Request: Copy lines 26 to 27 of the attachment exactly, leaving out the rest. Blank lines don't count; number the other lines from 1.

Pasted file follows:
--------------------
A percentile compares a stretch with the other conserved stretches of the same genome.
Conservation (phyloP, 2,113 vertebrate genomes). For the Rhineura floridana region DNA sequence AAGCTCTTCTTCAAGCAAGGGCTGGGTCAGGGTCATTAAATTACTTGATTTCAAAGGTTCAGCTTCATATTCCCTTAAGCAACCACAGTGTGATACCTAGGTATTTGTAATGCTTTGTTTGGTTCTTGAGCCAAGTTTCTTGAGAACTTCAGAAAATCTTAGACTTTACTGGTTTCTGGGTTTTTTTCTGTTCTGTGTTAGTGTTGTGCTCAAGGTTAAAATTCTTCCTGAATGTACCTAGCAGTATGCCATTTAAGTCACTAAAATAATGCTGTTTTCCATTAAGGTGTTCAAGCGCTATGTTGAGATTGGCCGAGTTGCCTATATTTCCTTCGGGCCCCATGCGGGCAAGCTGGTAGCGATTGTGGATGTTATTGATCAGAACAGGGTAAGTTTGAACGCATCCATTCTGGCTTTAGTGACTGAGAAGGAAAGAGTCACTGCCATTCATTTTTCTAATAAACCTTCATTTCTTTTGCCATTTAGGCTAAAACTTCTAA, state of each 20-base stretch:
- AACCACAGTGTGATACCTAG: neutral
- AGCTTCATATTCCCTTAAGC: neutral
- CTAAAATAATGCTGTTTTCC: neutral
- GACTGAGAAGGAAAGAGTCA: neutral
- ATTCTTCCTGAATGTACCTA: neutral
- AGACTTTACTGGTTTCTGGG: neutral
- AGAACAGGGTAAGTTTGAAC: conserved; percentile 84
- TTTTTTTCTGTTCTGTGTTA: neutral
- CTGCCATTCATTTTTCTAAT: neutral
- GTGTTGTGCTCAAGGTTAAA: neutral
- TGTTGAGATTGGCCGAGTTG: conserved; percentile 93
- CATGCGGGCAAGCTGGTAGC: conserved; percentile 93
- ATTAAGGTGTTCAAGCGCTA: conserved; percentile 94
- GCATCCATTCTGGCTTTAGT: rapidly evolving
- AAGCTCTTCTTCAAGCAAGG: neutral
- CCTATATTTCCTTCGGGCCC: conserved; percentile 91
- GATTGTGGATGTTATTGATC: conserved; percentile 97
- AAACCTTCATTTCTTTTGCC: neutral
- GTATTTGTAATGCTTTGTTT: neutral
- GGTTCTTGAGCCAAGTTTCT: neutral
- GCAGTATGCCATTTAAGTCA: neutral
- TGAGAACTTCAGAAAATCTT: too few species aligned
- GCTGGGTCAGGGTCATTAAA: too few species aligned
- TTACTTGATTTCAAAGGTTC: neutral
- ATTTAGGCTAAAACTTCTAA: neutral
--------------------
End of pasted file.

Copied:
- TTACTTGATTTCAAAGGTTC: neutral
- ATTTAGGCTAAAACTTCTAA: neutral